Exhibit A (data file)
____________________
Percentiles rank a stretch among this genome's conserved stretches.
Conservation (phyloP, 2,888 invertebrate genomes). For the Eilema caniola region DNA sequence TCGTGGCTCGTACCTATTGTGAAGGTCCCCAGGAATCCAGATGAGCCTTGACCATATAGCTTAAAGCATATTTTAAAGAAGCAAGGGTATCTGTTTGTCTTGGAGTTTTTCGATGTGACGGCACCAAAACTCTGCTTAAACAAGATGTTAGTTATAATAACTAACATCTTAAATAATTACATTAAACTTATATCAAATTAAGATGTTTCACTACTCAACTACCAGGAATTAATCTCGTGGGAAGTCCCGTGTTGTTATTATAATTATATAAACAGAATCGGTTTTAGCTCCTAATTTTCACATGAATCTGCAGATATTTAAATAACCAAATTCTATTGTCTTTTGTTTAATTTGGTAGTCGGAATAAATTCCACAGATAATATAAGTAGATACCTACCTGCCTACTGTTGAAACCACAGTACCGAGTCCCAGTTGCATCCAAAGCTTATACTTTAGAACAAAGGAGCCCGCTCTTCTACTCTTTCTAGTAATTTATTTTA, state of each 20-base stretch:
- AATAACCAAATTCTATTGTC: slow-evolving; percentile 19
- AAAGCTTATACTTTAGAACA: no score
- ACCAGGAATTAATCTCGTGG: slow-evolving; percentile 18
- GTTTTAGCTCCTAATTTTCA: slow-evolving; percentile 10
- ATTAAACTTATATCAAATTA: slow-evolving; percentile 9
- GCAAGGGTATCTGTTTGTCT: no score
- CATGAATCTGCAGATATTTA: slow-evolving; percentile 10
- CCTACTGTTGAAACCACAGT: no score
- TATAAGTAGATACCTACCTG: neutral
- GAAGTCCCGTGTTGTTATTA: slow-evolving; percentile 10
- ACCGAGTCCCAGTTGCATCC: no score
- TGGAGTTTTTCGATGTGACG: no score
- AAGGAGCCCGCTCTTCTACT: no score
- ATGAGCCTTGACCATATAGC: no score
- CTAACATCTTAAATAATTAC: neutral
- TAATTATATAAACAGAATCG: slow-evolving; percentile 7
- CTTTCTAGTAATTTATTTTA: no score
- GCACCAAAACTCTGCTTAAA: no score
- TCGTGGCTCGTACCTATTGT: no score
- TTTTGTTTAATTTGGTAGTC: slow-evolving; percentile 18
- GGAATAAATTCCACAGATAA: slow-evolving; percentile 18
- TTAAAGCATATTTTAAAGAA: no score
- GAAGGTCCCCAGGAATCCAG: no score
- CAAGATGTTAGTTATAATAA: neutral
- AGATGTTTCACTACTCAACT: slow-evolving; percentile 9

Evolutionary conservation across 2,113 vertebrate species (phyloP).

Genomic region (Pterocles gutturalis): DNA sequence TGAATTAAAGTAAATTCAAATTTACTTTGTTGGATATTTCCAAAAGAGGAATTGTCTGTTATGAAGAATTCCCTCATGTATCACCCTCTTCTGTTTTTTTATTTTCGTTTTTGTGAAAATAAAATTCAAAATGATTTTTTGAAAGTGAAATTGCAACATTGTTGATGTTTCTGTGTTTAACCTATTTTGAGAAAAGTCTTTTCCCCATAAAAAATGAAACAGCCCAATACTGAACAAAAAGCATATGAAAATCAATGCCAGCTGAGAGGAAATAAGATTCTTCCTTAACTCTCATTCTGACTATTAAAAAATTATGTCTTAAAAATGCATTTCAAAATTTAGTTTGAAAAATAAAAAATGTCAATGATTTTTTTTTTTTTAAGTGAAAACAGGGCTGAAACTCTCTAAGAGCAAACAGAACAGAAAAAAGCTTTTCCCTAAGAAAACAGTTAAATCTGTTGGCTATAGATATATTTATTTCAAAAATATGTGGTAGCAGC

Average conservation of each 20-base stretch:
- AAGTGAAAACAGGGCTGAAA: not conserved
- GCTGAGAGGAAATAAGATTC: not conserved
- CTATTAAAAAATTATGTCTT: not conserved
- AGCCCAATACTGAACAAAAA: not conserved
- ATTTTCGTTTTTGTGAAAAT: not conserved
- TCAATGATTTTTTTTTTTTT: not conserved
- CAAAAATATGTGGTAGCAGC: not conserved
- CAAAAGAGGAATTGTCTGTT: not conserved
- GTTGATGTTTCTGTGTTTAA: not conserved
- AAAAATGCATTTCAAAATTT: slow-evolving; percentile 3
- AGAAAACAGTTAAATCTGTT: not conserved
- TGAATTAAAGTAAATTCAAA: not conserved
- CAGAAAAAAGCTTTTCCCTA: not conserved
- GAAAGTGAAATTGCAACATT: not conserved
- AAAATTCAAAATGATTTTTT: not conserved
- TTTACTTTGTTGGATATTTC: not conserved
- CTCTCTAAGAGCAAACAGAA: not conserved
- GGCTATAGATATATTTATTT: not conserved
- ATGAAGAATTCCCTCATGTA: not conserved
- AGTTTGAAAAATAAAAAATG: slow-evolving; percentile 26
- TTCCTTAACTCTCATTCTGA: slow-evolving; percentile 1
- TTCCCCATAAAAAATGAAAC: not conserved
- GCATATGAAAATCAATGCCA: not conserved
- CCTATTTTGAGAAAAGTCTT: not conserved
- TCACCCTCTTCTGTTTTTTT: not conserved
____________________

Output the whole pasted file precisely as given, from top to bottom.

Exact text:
Percentiles rank a stretch among this genome's conserved stretches.
Conservation (phyloP, 2,888 invertebrate genomes). For the Eilema caniola region DNA sequence TCGTGGCTCGTACCTATTGTGAAGGTCCCCAGGAATCCAGATGAGCCTTGACCATATAGCTTAAAGCATATTTTAAAGAAGCAAGGGTATCTGTTTGTCTTGGAGTTTTTCGATGTGACGGCACCAAAACTCTGCTTAAACAAGATGTTAGTTATAATAACTAACATCTTAAATAATTACATTAAACTTATATCAAATTAAGATGTTTCACTACTCAACTACCAGGAATTAATCTCGTGGGAAGTCCCGTGTTGTTATTATAATTATATAAACAGAATCGGTTTTAGCTCCTAATTTTCACATGAATCTGCAGATATTTAAATAACCAAATTCTATTGTCTTTTGTTTAATTTGGTAGTCGGAATAAATTCCACAGATAATATAAGTAGATACCTACCTGCCTACTGTTGAAACCACAGTACCGAGTCCCAGTTGCATCCAAAGCTTATACTTTAGAACAAAGGAGCCCGCTCTTCTACTCTTTCTAGTAATTTATTTTA, state of each 20-base stretch:
- AATAACCAAATTCTATTGTC: slow-evolving; percentile 19
- AAAGCTTATACTTTAGAACA: no score
- ACCAGGAATTAATCTCGTGG: slow-evolving; percentile 18
- GTTTTAGCTCCTAATTTTCA: slow-evolving; percentile 10
- ATTAAACTTATATCAAATTA: slow-evolving; percentile 9
- GCAAGGGTATCTGTTTGTCT: no score
- CATGAATCTGCAGATATTTA: slow-evolving; percentile 10
- CCTACTGTTGAAACCACAGT: no score
- TATAAGTAGATACCTACCTG: neutral
- GAAGTCCCGTGTTGTTATTA: slow-evolving; percentile 10
- ACCGAGTCCCAGTTGCATCC: no score
- TGGAGTTTTTCGATGTGACG: no score
- AAGGAGCCCGCTCTTCTACT: no score
- ATGAGCCTTGACCATATAGC: no score
- CTAACATCTTAAATAATTAC: neutral
- TAATTATATAAACAGAATCG: slow-evolving; percentile 7
- CTTTCTAGTAATTTATTTTA: no score
- GCACCAAAACTCTGCTTAAA: no score
- TCGTGGCTCGTACCTATTGT: no score
- TTTTGTTTAATTTGGTAGTC: slow-evolving; percentile 18
- GGAATAAATTCCACAGATAA: slow-evolving; percentile 18
- TTAAAGCATATTTTAAAGAA: no score
- GAAGGTCCCCAGGAATCCAG: no score
- CAAGATGTTAGTTATAATAA: neutral
- AGATGTTTCACTACTCAACT: slow-evolving; percentile 9

Evolutionary conservation across 2,113 vertebrate species (phyloP).

Genomic region (Pterocles gutturalis): DNA sequence TGAATTAAAGTAAATTCAAATTTACTTTGTTGGATATTTCCAAAAGAGGAATTGTCTGTTATGAAGAATTCCCTCATGTATCACCCTCTTCTGTTTTTTTATTTTCGTTTTTGTGAAAATAAAATTCAAAATGATTTTTTGAAAGTGAAATTGCAACATTGTTGATGTTTCTGTGTTTAACCTATTTTGAGAAAAGTCTTTTCCCCATAAAAAATGAAACAGCCCAATACTGAACAAAAAGCATATGAAAATCAATGCCAGCTGAGAGGAAATAAGATTCTTCCTTAACTCTCATTCTGACTATTAAAAAATTATGTCTTAAAAATGCATTTCAAAATTTAGTTTGAAAAATAAAAAATGTCAATGATTTTTTTTTTTTTAAGTGAAAACAGGGCTGAAACTCTCTAAGAGCAAACAGAACAGAAAAAAGCTTTTCCCTAAGAAAACAGTTAAATCTGTTGGCTATAGATATATTTATTTCAAAAATATGTGGTAGCAGC

Average conservation of each 20-base stretch:
- AAGTGAAAACAGGGCTGAAA: not conserved
- GCTGAGAGGAAATAAGATTC: not conserved
- CTATTAAAAAATTATGTCTT: not conserved
- AGCCCAATACTGAACAAAAA: not conserved
- ATTTTCGTTTTTGTGAAAAT: not conserved
- TCAATGATTTTTTTTTTTTT: not conserved
- CAAAAATATGTGGTAGCAGC: not conserved
- CAAAAGAGGAATTGTCTGTT: not conserved
- GTTGATGTTTCTGTGTTTAA: not conserved
- AAAAATGCATTTCAAAATTT: slow-evolving; percentile 3
- AGAAAACAGTTAAATCTGTT: not conserved
- TGAATTAAAGTAAATTCAAA: not conserved
- CAGAAAAAAGCTTTTCCCTA: not conserved
- GAAAGTGAAATTGCAACATT: not conserved
- AAAATTCAAAATGATTTTTT: not conserved
- TTTACTTTGTTGGATATTTC: not conserved
- CTCTCTAAGAGCAAACAGAA: not conserved
- GGCTATAGATATATTTATTT: not conserved
- ATGAAGAATTCCCTCATGTA: not conserved
- AGTTTGAAAAATAAAAAATG: slow-evolving; percentile 26
- TTCCTTAACTCTCATTCTGA: slow-evolving; percentile 1
- TTCCCCATAAAAAATGAAAC: not conserved
- GCATATGAAAATCAATGCCA: not conserved
- CCTATTTTGAGAAAAGTCTT: not conserved
- TCACCCTCTTCTGTTTTTTT: not conserved